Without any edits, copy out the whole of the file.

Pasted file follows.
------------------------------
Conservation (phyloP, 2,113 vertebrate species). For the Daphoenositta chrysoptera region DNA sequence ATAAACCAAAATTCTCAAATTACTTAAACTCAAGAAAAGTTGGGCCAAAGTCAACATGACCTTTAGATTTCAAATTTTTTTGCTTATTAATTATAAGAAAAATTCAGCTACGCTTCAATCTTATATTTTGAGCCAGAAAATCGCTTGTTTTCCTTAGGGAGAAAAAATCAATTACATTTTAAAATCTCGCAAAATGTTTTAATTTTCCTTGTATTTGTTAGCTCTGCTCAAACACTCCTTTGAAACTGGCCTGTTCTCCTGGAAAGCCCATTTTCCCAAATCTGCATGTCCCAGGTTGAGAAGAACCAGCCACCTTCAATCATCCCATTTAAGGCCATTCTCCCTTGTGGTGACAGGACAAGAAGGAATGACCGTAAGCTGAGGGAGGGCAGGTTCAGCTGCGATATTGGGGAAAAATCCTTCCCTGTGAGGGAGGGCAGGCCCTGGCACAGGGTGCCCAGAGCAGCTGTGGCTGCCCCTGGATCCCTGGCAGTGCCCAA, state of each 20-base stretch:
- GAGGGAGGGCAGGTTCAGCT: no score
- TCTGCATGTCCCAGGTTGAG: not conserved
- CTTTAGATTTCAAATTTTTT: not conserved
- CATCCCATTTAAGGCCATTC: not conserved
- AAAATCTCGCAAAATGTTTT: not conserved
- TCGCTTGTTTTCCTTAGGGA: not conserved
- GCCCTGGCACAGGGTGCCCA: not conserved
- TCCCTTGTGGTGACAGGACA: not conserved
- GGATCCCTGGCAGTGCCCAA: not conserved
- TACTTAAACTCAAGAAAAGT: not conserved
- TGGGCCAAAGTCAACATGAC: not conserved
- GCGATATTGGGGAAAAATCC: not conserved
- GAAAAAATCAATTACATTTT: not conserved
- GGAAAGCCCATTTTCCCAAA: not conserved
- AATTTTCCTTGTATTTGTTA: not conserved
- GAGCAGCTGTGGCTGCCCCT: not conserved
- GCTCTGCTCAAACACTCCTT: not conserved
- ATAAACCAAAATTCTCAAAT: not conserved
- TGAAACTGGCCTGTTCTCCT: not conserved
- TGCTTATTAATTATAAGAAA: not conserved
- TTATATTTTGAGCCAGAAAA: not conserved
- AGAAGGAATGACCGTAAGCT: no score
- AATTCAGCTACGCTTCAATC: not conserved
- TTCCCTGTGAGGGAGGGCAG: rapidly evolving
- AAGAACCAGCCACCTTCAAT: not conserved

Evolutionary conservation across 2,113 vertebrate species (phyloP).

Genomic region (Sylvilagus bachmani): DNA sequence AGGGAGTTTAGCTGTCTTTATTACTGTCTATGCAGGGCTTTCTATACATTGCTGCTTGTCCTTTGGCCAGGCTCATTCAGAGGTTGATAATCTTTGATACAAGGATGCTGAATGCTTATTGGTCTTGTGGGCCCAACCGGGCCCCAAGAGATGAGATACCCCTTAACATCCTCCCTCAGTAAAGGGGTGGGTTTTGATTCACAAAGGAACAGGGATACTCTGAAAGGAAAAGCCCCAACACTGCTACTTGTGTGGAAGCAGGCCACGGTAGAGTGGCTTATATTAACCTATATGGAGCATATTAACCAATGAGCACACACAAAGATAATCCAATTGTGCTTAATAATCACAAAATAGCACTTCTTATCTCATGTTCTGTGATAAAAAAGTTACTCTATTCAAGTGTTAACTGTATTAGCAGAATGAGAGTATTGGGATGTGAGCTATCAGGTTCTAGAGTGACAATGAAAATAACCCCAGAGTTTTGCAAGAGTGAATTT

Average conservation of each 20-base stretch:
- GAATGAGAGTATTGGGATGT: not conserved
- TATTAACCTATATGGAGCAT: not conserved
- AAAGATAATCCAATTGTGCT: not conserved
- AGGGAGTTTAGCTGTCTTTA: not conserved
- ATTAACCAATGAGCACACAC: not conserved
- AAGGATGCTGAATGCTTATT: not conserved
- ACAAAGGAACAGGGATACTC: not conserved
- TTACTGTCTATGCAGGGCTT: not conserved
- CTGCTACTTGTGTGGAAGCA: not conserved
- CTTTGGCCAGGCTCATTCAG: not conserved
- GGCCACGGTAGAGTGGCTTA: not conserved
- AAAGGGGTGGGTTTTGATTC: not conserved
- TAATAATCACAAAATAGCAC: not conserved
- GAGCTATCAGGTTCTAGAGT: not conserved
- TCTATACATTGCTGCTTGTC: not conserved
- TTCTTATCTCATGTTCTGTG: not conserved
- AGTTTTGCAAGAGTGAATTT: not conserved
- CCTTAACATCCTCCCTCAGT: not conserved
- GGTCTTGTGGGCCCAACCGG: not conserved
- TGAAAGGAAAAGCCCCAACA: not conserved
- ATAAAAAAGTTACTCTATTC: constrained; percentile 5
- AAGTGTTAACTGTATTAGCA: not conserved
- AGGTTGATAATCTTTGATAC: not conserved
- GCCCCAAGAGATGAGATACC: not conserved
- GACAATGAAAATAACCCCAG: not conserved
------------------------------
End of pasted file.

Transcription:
Conservation (phyloP, 2,113 vertebrate species). For the Daphoenositta chrysoptera region DNA sequence ATAAACCAAAATTCTCAAATTACTTAAACTCAAGAAAAGTTGGGCCAAAGTCAACATGACCTTTAGATTTCAAATTTTTTTGCTTATTAATTATAAGAAAAATTCAGCTACGCTTCAATCTTATATTTTGAGCCAGAAAATCGCTTGTTTTCCTTAGGGAGAAAAAATCAATTACATTTTAAAATCTCGCAAAATGTTTTAATTTTCCTTGTATTTGTTAGCTCTGCTCAAACACTCCTTTGAAACTGGCCTGTTCTCCTGGAAAGCCCATTTTCCCAAATCTGCATGTCCCAGGTTGAGAAGAACCAGCCACCTTCAATCATCCCATTTAAGGCCATTCTCCCTTGTGGTGACAGGACAAGAAGGAATGACCGTAAGCTGAGGGAGGGCAGGTTCAGCTGCGATATTGGGGAAAAATCCTTCCCTGTGAGGGAGGGCAGGCCCTGGCACAGGGTGCCCAGAGCAGCTGTGGCTGCCCCTGGATCCCTGGCAGTGCCCAA, state of each 20-base stretch:
- GAGGGAGGGCAGGTTCAGCT: no score
- TCTGCATGTCCCAGGTTGAG: not conserved
- CTTTAGATTTCAAATTTTTT: not conserved
- CATCCCATTTAAGGCCATTC: not conserved
- AAAATCTCGCAAAATGTTTT: not conserved
- TCGCTTGTTTTCCTTAGGGA: not conserved
- GCCCTGGCACAGGGTGCCCA: not conserved
- TCCCTTGTGGTGACAGGACA: not conserved
- GGATCCCTGGCAGTGCCCAA: not conserved
- TACTTAAACTCAAGAAAAGT: not conserved
- TGGGCCAAAGTCAACATGAC: not conserved
- GCGATATTGGGGAAAAATCC: not conserved
- GAAAAAATCAATTACATTTT: not conserved
- GGAAAGCCCATTTTCCCAAA: not conserved
- AATTTTCCTTGTATTTGTTA: not conserved
- GAGCAGCTGTGGCTGCCCCT: not conserved
- GCTCTGCTCAAACACTCCTT: not conserved
- ATAAACCAAAATTCTCAAAT: not conserved
- TGAAACTGGCCTGTTCTCCT: not conserved
- TGCTTATTAATTATAAGAAA: not conserved
- TTATATTTTGAGCCAGAAAA: not conserved
- AGAAGGAATGACCGTAAGCT: no score
- AATTCAGCTACGCTTCAATC: not conserved
- TTCCCTGTGAGGGAGGGCAG: rapidly evolving
- AAGAACCAGCCACCTTCAAT: not conserved

Evolutionary conservation across 2,113 vertebrate species (phyloP).

Genomic region (Sylvilagus bachmani): DNA sequence AGGGAGTTTAGCTGTCTTTATTACTGTCTATGCAGGGCTTTCTATACATTGCTGCTTGTCCTTTGGCCAGGCTCATTCAGAGGTTGATAATCTTTGATACAAGGATGCTGAATGCTTATTGGTCTTGTGGGCCCAACCGGGCCCCAAGAGATGAGATACCCCTTAACATCCTCCCTCAGTAAAGGGGTGGGTTTTGATTCACAAAGGAACAGGGATACTCTGAAAGGAAAAGCCCCAACACTGCTACTTGTGTGGAAGCAGGCCACGGTAGAGTGGCTTATATTAACCTATATGGAGCATATTAACCAATGAGCACACACAAAGATAATCCAATTGTGCTTAATAATCACAAAATAGCACTTCTTATCTCATGTTCTGTGATAAAAAAGTTACTCTATTCAAGTGTTAACTGTATTAGCAGAATGAGAGTATTGGGATGTGAGCTATCAGGTTCTAGAGTGACAATGAAAATAACCCCAGAGTTTTGCAAGAGTGAATTT

Average conservation of each 20-base stretch:
- GAATGAGAGTATTGGGATGT: not conserved
- TATTAACCTATATGGAGCAT: not conserved
- AAAGATAATCCAATTGTGCT: not conserved
- AGGGAGTTTAGCTGTCTTTA: not conserved
- ATTAACCAATGAGCACACAC: not conserved
- AAGGATGCTGAATGCTTATT: not conserved
- ACAAAGGAACAGGGATACTC: not conserved
- TTACTGTCTATGCAGGGCTT: not conserved
- CTGCTACTTGTGTGGAAGCA: not conserved
- CTTTGGCCAGGCTCATTCAG: not conserved
- GGCCACGGTAGAGTGGCTTA: not conserved
- AAAGGGGTGGGTTTTGATTC: not conserved
- TAATAATCACAAAATAGCAC: not conserved
- GAGCTATCAGGTTCTAGAGT: not conserved
- TCTATACATTGCTGCTTGTC: not conserved
- TTCTTATCTCATGTTCTGTG: not conserved
- AGTTTTGCAAGAGTGAATTT: not conserved
- CCTTAACATCCTCCCTCAGT: not conserved
- GGTCTTGTGGGCCCAACCGG: not conserved
- TGAAAGGAAAAGCCCCAACA: not conserved
- ATAAAAAAGTTACTCTATTC: constrained; percentile 5
- AAGTGTTAACTGTATTAGCA: not conserved
- AGGTTGATAATCTTTGATAC: not conserved
- GCCCCAAGAGATGAGATACC: not conserved
- GACAATGAAAATAACCCCAG: not conserved